I may have done some dock repairs this summer up in your neck of the woods - Hay Lake just outside of the eastern border of Algonquin Park. (My kids loved it up there!)

My uncle's docks are built like brick houses to survive the tough ice conditions. Unfortunately, there were heavy winds this spring right when the ice started to break up and it tore up one of the docks pretty badly.

Ice dynamics are pretty interesting. My uncle told me a story from one brutal winter in the 60's when he went up to work on the cabin and hunt. (He may have been a little younger and a little "less wise" at that point.) He went out on the ice with his chainsaw to get down to freshwater since they were going to be there a full week. He had cut down a hole so deep that only his hat was poking out while he was working. Some guys then zipped by on snowmobiles and apparently never saw him.

One of the old-timers went to check on my uncle to see what he was up to. At that point he was at least 5 1/2' down and was still in solid ice - even though he was almost to the bottom of the lake. The old-timer stroked his beard and told him the problem was he was in the "narrows". It was a narrow section of lake that connected two deeper lakes and was only 6' deep max, even though it was 400' wide.

The old timer said that the good ice fishing spots in the narrows froze solid by the end of winter. He suggested going over to the deep water on the other side of the point. My uncle did that and said he reached water under about 24" of ice (to his recollection).

Obviously, temperature matters on ice formation. However, there are many other factors that can influence ice formation.

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#433705 - 01/05/16 02:21 PM Re: Winter aeration? [Re: Urban Pond Guy]
bassmaster61 Offline


Registered: 06/18/15
Posts: 138
Loc: St. Louis, MO/West Central Ill...
Question for Bill Cody please related to comments above about turning on the aerator after winter is over in GA. We here in the Saint Louis, MO area only rarely see ponds ice over for longer than a week or two but it can happen. If my aerator was off during the winter due to no ice-over, when I turn it back on in the spring (water temps consistently 50-54 or better)would I need to ease into it...in other words, should I let it run for an hour a day for a week or so and then slowly bring it up to running 24/7 over a period of several weeks?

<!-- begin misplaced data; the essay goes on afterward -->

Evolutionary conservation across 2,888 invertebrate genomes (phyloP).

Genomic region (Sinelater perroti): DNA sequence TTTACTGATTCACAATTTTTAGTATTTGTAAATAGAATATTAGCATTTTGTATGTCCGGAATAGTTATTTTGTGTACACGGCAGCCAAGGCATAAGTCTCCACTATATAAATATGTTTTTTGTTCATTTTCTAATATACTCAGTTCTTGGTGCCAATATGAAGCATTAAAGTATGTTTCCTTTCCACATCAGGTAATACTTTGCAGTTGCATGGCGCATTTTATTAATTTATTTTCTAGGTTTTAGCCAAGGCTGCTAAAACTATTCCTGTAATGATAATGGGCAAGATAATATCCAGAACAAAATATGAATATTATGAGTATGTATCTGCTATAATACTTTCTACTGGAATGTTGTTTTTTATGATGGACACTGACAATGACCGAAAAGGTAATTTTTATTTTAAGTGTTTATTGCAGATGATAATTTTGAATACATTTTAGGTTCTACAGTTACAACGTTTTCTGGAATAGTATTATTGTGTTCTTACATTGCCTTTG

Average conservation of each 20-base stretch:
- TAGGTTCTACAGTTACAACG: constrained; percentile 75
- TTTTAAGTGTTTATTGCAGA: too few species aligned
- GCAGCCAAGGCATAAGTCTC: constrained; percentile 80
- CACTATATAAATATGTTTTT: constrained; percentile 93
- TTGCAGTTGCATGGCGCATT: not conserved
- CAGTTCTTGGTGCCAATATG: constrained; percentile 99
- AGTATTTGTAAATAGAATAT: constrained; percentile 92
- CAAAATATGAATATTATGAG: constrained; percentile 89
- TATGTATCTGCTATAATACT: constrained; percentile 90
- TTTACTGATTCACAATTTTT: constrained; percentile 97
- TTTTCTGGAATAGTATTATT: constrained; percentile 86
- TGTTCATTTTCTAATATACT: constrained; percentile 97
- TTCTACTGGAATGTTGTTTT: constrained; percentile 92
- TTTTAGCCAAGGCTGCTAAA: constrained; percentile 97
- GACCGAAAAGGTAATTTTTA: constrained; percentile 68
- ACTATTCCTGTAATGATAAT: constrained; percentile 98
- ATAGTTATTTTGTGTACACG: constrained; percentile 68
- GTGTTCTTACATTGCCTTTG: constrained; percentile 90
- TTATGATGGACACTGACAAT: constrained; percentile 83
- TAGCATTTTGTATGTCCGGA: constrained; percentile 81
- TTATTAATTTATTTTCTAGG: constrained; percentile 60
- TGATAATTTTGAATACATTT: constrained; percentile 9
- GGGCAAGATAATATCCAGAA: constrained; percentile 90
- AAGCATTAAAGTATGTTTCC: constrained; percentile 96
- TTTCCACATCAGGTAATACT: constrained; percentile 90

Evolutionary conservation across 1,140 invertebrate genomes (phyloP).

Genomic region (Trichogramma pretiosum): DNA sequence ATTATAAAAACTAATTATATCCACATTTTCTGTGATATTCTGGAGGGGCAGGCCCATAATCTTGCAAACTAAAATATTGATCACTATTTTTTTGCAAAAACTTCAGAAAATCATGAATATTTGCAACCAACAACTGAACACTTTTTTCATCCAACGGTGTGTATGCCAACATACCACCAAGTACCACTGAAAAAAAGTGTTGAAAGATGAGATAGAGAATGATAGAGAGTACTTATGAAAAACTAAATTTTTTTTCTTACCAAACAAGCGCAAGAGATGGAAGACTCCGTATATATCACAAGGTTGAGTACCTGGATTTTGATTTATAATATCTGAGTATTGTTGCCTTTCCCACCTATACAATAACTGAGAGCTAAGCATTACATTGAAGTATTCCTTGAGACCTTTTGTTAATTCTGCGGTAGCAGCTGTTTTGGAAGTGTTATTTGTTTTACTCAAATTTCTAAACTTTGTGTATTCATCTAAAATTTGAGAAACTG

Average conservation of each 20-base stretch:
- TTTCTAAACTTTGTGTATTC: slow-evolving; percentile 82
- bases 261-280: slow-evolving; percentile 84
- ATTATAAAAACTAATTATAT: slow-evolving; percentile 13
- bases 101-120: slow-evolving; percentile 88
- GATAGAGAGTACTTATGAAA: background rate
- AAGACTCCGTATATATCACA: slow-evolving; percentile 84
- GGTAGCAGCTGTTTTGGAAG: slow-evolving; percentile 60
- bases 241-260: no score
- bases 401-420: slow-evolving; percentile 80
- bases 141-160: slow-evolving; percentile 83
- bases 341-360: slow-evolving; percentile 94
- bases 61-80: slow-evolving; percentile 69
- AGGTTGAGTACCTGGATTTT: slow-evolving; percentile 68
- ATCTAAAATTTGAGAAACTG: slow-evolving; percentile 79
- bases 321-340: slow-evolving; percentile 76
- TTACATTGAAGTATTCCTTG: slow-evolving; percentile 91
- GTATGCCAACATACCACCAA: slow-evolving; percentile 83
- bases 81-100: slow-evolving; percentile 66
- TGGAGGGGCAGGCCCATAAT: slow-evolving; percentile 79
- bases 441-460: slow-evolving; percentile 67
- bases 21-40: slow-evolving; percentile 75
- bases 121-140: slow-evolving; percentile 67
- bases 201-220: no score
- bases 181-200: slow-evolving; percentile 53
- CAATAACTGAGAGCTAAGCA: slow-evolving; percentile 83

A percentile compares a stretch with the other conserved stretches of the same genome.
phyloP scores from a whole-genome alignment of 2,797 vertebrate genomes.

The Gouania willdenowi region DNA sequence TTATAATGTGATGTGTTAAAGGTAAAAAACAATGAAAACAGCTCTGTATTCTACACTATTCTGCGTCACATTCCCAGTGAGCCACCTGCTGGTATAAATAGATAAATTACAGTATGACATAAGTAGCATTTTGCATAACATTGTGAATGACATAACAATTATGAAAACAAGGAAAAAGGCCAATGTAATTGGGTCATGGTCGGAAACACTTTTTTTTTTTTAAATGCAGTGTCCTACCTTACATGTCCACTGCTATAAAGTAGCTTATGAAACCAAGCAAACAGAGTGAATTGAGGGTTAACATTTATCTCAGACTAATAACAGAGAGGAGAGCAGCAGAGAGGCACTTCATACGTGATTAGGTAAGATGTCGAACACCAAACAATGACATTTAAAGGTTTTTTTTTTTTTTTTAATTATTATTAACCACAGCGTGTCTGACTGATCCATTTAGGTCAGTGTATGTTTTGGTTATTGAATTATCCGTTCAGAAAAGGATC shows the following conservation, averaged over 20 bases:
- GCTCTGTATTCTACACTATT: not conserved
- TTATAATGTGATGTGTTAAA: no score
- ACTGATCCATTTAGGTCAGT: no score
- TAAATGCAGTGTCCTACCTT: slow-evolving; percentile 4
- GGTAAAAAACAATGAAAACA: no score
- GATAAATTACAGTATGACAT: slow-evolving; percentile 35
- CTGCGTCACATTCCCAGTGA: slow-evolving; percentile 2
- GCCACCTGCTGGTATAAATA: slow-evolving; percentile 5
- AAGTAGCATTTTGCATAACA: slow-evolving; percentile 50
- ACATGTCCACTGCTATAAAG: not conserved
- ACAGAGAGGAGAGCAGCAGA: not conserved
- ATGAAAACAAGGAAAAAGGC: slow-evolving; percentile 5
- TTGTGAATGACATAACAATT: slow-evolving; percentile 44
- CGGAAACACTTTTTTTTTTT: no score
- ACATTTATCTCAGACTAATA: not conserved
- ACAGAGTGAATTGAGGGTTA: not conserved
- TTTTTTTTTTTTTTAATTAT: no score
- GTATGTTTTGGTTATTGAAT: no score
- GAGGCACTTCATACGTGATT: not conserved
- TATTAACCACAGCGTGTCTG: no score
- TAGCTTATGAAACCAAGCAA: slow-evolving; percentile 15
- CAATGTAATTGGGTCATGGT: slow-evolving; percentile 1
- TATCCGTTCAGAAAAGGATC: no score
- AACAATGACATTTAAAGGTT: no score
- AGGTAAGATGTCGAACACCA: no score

I am trying to get a handle on the concept of aeration and don't want to act based on my guesswork and end up with a fish kill. Thanks.
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#433712 - 01/05/16 03:46 PM Re: Winter aeration? [Re: Urban Pond Guy]
Bill Cody Online   content
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Loc: Northwest Ohio - Malinta OH
Answer - It depends. I depends mostly on pond temperature. Ponds in winter where water temperatures have dropped to 39F-42F will normally and naturally thermally destratisfy (mix top to bottom) which means that they are frequently, naturally circulating especially on windy days and cooler nights. Sometimes complete mixing daily. This is normally called spring turnover and it can last for weeks or a couple of months as long as the water is 39F to 50F. This natural destratification puts 100% oxygen saturated cold water on the bottom whenever destratificaion occurs. Then,, the high DO cold water usually lasts for weeks due to cold temps and low DO consumption by all almost dormant organisms in the pond. Dormant = very slow metabolism. The main exception will be is when the water is turbid and the pond is full of dead organics. Turbidity limits sunlight penetration and deep water photosynthesis (oxygenation) and the bacteria on the organics consume a lot of oxygen but not nearly as much when water is 39F-42F compared to when water is above 60F and approaching 80F+ when DO loss due to bacterial decomposition is highest and fastest.

In spring aeration start up, the more you allow the water temps to increase to above 50-55F the more likely you will have a larger amount of low DO develop on/above the pond bottom (deep above bottom water). But at 50-55F the pond is still occasionally top to bottom mixing (windy days). DO might start to be low right at the mud water interface after several warm days, surface temps near 70F and turbid water. But at 50-55F the low DO water will not be enough volume right above the bottom sediment that it cannot be blended with the high volume of good water on top and not cause any fish stress problems. Hydrogen sulfide (H2S poison gas) forms only after DO is lost / absent. Also when water is 50F-55F on top it has a real high amount or large volume of water that is saturated with DO. This high volume (depth) of high DO water has a very large buffering capacity to a low or small volume of low DO water. Plus respiration of all things in the pond (bacteria - fish) is still pretty slow in the 50-55F cool water. Cool water holds much more DO at 55F than water at 80F+. Water holds more DO and DO lasts longer at temps of 50-55F and lower than at 80F+.